Winter Drop Top Driving
Delivering a convertible to my NC home in January is risky. Nearly a year earlier, the Miata arrived and was almost immediately locked in as one of our famous ice storms came through. Two days later the roads were clear, but thick ice was still shoved underneath the roof. Unfortunately, I wasn’t able to drop the top.
This year, the weather alternated between cold and mild, but at least it remained clear. That means on the very first day the air temperature nudged the 50-degree mark (Fahrenheit, naturally), my oldest son and I took a 20-mile trip with the roof down. Dropping the roof means disconnecting two latches and a hook, then easing the roof behind the seats and just ahead of the teeny-weeny trunk (measuring 4.94 cubic feet — barely large enough to hold a pair of weekend bags. It is a quick process and once the roof is down, it clicks in place.
Besides freezing when driving, we took in all the noise the roadster delivers. And that noise isn’t much louder than with the roof up and secured in place.
My neighbor turned up his nose at the Fiat when he learned it was equipped with the automatic transmission. Then again, I’ve had my share of Corvettes and other hot cars with slush boxes too — let’s just say that automatics win out with most customers and that’s reality.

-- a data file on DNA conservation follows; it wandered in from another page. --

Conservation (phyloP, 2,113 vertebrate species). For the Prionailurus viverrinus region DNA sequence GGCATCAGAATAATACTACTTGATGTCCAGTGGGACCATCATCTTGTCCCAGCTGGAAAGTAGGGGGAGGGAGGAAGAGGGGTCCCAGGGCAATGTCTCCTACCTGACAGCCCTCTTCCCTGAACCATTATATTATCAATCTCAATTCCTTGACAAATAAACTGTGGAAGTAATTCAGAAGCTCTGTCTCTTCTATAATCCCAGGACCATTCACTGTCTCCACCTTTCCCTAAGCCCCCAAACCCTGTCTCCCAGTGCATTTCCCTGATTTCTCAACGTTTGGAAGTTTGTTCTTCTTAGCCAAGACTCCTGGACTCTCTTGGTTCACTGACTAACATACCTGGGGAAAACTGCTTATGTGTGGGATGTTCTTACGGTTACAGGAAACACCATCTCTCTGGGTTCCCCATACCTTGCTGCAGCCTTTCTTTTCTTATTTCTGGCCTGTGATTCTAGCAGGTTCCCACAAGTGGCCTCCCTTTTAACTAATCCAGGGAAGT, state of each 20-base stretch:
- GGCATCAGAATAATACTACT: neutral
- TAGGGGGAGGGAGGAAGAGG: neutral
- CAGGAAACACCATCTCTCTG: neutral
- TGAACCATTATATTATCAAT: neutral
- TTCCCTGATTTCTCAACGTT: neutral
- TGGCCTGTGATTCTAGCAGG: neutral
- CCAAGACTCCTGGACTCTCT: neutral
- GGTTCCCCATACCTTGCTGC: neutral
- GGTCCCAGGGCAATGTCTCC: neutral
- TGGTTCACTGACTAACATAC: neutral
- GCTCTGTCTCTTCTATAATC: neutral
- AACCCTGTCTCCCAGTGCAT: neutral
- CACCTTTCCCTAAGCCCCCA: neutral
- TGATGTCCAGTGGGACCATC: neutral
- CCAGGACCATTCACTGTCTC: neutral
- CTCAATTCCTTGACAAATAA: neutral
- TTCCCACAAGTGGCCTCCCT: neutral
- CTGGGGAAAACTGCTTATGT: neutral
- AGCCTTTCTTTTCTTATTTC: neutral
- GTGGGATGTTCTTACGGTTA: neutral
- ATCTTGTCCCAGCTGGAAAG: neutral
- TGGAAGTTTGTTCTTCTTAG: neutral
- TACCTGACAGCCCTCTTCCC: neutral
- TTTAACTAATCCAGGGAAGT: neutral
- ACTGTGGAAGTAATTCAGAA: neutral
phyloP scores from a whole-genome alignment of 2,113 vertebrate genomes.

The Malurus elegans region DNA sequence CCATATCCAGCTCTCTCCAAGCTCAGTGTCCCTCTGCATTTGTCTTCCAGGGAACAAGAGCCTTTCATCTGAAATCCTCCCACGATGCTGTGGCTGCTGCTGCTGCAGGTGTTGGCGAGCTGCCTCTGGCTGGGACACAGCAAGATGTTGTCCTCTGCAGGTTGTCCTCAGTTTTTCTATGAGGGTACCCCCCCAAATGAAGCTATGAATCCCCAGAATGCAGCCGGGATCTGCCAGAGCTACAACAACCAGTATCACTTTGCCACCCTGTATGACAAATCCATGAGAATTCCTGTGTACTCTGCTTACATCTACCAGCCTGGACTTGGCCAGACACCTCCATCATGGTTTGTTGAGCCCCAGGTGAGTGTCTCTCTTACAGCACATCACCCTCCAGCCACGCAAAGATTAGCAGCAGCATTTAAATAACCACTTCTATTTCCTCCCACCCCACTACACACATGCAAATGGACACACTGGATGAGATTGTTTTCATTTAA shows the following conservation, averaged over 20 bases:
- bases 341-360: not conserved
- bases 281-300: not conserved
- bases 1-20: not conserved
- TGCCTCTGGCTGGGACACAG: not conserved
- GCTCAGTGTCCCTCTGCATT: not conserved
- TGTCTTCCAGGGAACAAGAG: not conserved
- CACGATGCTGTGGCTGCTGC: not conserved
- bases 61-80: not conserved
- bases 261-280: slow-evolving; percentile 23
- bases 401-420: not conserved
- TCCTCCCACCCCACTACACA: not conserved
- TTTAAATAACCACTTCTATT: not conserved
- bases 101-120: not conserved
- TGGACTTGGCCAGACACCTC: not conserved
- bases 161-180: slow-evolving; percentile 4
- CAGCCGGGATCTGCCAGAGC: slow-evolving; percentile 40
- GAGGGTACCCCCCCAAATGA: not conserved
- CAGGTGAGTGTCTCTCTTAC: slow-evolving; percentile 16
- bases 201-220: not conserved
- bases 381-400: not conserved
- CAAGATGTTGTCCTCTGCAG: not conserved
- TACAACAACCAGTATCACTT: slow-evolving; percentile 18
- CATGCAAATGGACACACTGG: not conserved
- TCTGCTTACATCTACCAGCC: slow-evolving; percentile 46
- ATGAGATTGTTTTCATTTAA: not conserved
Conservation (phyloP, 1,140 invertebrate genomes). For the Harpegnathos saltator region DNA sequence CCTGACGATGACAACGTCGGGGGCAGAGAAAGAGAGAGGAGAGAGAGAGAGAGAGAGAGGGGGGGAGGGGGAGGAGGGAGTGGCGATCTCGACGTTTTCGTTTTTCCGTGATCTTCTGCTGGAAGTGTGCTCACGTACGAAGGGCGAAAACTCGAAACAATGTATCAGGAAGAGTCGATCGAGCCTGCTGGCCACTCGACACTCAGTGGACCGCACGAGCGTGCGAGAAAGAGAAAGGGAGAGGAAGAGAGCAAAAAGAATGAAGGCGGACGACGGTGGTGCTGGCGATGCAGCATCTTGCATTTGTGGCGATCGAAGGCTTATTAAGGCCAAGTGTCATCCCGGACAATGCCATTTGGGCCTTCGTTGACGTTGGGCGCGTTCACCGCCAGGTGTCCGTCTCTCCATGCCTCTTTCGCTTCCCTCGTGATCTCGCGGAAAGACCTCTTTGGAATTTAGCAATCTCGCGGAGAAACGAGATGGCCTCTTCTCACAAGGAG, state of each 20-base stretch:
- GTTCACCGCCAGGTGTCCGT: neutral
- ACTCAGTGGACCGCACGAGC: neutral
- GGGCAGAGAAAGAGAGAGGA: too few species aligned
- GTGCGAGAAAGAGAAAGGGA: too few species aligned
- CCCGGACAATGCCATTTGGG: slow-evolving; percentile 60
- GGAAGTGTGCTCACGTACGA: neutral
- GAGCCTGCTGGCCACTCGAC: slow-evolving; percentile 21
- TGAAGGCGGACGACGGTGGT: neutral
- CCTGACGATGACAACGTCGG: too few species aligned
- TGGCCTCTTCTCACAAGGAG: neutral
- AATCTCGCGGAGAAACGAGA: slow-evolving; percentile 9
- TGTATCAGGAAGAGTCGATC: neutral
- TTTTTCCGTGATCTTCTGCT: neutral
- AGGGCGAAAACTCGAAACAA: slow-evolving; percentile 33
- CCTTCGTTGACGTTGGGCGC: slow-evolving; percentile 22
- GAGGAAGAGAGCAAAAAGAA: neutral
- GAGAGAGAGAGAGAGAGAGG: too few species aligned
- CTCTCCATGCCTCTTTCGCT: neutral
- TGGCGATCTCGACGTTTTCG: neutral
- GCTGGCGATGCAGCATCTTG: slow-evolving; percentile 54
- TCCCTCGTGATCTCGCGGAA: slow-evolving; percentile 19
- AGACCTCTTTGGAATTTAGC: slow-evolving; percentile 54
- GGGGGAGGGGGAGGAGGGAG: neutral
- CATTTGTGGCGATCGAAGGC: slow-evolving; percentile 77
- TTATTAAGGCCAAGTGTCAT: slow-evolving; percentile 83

At least Fiat doesn’t include paddle shifters, which means if you want to control shifts you’ll put the transmission in “sport” and tap the shifter to move up and down the gear ratio. It isn’t my way of having fun, so I just left the roadster in drive mode and stomped on the pedal.
On the Road
Fiat’s 1.4-liter turbo is a decent engine, especially in the roadster. Of course, you have to deal with turbo boost delay, but the pause is only minimal, while the power supplied is worth the lag. You may object to assigning the term “sports car” to this vehicle and that’s a fair rebuttal. That said, the zippiness of this car and its fun-to-drive handling characteristics means this rear-wheel drive machine is worth at least a look.